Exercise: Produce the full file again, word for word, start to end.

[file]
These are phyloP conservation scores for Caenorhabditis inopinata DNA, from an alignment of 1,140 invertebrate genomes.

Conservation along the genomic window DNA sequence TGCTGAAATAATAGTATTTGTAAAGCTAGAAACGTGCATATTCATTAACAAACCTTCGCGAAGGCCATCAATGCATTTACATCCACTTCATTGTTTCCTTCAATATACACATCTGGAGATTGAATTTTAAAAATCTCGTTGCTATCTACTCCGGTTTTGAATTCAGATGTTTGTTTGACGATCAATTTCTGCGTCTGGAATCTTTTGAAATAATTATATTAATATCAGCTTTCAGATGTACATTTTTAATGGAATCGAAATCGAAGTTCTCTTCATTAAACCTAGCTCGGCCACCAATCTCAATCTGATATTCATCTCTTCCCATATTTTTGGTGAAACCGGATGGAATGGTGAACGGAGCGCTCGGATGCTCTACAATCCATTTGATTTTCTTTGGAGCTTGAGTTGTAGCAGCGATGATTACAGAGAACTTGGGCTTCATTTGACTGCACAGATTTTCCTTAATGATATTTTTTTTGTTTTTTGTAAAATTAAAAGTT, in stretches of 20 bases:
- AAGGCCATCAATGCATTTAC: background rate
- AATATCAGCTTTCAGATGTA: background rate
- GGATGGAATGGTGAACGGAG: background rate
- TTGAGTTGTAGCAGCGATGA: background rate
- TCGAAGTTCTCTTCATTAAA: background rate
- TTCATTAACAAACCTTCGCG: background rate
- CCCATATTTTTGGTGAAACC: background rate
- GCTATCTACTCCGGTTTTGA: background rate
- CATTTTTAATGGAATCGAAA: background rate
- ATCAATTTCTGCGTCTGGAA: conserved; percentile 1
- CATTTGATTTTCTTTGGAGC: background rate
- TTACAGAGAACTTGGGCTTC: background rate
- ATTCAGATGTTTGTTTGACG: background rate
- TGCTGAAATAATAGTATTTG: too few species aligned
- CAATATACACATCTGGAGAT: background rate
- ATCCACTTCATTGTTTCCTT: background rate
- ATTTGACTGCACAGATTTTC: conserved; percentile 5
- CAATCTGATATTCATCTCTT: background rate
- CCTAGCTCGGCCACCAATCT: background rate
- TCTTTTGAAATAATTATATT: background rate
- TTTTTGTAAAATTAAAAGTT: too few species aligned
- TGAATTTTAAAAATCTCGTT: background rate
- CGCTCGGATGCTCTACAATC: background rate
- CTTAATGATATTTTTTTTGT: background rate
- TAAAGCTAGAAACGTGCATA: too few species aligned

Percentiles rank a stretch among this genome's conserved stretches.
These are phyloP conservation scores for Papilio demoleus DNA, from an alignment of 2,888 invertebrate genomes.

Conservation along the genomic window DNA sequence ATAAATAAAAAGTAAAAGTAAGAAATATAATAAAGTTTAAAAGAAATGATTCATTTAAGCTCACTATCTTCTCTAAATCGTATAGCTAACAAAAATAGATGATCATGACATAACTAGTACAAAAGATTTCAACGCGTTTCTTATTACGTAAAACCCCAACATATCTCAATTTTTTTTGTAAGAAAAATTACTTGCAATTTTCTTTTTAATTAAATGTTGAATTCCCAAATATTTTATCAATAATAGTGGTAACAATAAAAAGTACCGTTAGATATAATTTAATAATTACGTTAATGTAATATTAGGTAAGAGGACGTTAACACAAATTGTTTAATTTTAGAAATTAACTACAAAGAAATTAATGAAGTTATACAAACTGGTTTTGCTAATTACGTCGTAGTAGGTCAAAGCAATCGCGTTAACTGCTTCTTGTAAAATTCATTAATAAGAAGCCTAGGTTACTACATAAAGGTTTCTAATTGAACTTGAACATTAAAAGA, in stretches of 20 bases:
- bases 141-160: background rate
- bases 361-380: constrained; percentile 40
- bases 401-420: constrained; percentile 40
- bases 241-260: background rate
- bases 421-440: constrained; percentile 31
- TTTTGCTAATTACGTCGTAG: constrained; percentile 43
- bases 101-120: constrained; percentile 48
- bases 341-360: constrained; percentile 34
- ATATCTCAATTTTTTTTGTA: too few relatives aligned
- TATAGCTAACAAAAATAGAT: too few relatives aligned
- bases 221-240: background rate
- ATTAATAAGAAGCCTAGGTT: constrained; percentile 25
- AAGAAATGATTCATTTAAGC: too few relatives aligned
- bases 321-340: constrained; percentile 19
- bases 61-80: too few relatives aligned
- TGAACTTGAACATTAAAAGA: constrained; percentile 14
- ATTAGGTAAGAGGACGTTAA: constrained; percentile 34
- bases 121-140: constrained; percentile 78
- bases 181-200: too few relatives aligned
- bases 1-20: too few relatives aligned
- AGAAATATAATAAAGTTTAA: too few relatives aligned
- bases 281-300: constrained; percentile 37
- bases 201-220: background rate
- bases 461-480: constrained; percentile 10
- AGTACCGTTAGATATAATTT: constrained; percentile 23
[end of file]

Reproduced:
These are phyloP conservation scores for Caenorhabditis inopinata DNA, from an alignment of 1,140 invertebrate genomes.

Conservation along the genomic window DNA sequence TGCTGAAATAATAGTATTTGTAAAGCTAGAAACGTGCATATTCATTAACAAACCTTCGCGAAGGCCATCAATGCATTTACATCCACTTCATTGTTTCCTTCAATATACACATCTGGAGATTGAATTTTAAAAATCTCGTTGCTATCTACTCCGGTTTTGAATTCAGATGTTTGTTTGACGATCAATTTCTGCGTCTGGAATCTTTTGAAATAATTATATTAATATCAGCTTTCAGATGTACATTTTTAATGGAATCGAAATCGAAGTTCTCTTCATTAAACCTAGCTCGGCCACCAATCTCAATCTGATATTCATCTCTTCCCATATTTTTGGTGAAACCGGATGGAATGGTGAACGGAGCGCTCGGATGCTCTACAATCCATTTGATTTTCTTTGGAGCTTGAGTTGTAGCAGCGATGATTACAGAGAACTTGGGCTTCATTTGACTGCACAGATTTTCCTTAATGATATTTTTTTTGTTTTTTGTAAAATTAAAAGTT, in stretches of 20 bases:
- AAGGCCATCAATGCATTTAC: background rate
- AATATCAGCTTTCAGATGTA: background rate
- GGATGGAATGGTGAACGGAG: background rate
- TTGAGTTGTAGCAGCGATGA: background rate
- TCGAAGTTCTCTTCATTAAA: background rate
- TTCATTAACAAACCTTCGCG: background rate
- CCCATATTTTTGGTGAAACC: background rate
- GCTATCTACTCCGGTTTTGA: background rate
- CATTTTTAATGGAATCGAAA: background rate
- ATCAATTTCTGCGTCTGGAA: conserved; percentile 1
- CATTTGATTTTCTTTGGAGC: background rate
- TTACAGAGAACTTGGGCTTC: background rate
- ATTCAGATGTTTGTTTGACG: background rate
- TGCTGAAATAATAGTATTTG: too few species aligned
- CAATATACACATCTGGAGAT: background rate
- ATCCACTTCATTGTTTCCTT: background rate
- ATTTGACTGCACAGATTTTC: conserved; percentile 5
- CAATCTGATATTCATCTCTT: background rate
- CCTAGCTCGGCCACCAATCT: background rate
- TCTTTTGAAATAATTATATT: background rate
- TTTTTGTAAAATTAAAAGTT: too few species aligned
- TGAATTTTAAAAATCTCGTT: background rate
- CGCTCGGATGCTCTACAATC: background rate
- CTTAATGATATTTTTTTTGT: background rate
- TAAAGCTAGAAACGTGCATA: too few species aligned

Percentiles rank a stretch among this genome's conserved stretches.
These are phyloP conservation scores for Papilio demoleus DNA, from an alignment of 2,888 invertebrate genomes.

Conservation along the genomic window DNA sequence ATAAATAAAAAGTAAAAGTAAGAAATATAATAAAGTTTAAAAGAAATGATTCATTTAAGCTCACTATCTTCTCTAAATCGTATAGCTAACAAAAATAGATGATCATGACATAACTAGTACAAAAGATTTCAACGCGTTTCTTATTACGTAAAACCCCAACATATCTCAATTTTTTTTGTAAGAAAAATTACTTGCAATTTTCTTTTTAATTAAATGTTGAATTCCCAAATATTTTATCAATAATAGTGGTAACAATAAAAAGTACCGTTAGATATAATTTAATAATTACGTTAATGTAATATTAGGTAAGAGGACGTTAACACAAATTGTTTAATTTTAGAAATTAACTACAAAGAAATTAATGAAGTTATACAAACTGGTTTTGCTAATTACGTCGTAGTAGGTCAAAGCAATCGCGTTAACTGCTTCTTGTAAAATTCATTAATAAGAAGCCTAGGTTACTACATAAAGGTTTCTAATTGAACTTGAACATTAAAAGA, in stretches of 20 bases:
- bases 141-160: background rate
- bases 361-380: constrained; percentile 40
- bases 401-420: constrained; percentile 40
- bases 241-260: background rate
- bases 421-440: constrained; percentile 31
- TTTTGCTAATTACGTCGTAG: constrained; percentile 43
- bases 101-120: constrained; percentile 48
- bases 341-360: constrained; percentile 34
- ATATCTCAATTTTTTTTGTA: too few relatives aligned
- TATAGCTAACAAAAATAGAT: too few relatives aligned
- bases 221-240: background rate
- ATTAATAAGAAGCCTAGGTT: constrained; percentile 25
- AAGAAATGATTCATTTAAGC: too few relatives aligned
- bases 321-340: constrained; percentile 19
- bases 61-80: too few relatives aligned
- TGAACTTGAACATTAAAAGA: constrained; percentile 14
- ATTAGGTAAGAGGACGTTAA: constrained; percentile 34
- bases 121-140: constrained; percentile 78
- bases 181-200: too few relatives aligned
- bases 1-20: too few relatives aligned
- AGAAATATAATAAAGTTTAA: too few relatives aligned
- bases 281-300: constrained; percentile 37
- bases 201-220: background rate
- bases 461-480: constrained; percentile 10
- AGTACCGTTAGATATAATTT: constrained; percentile 23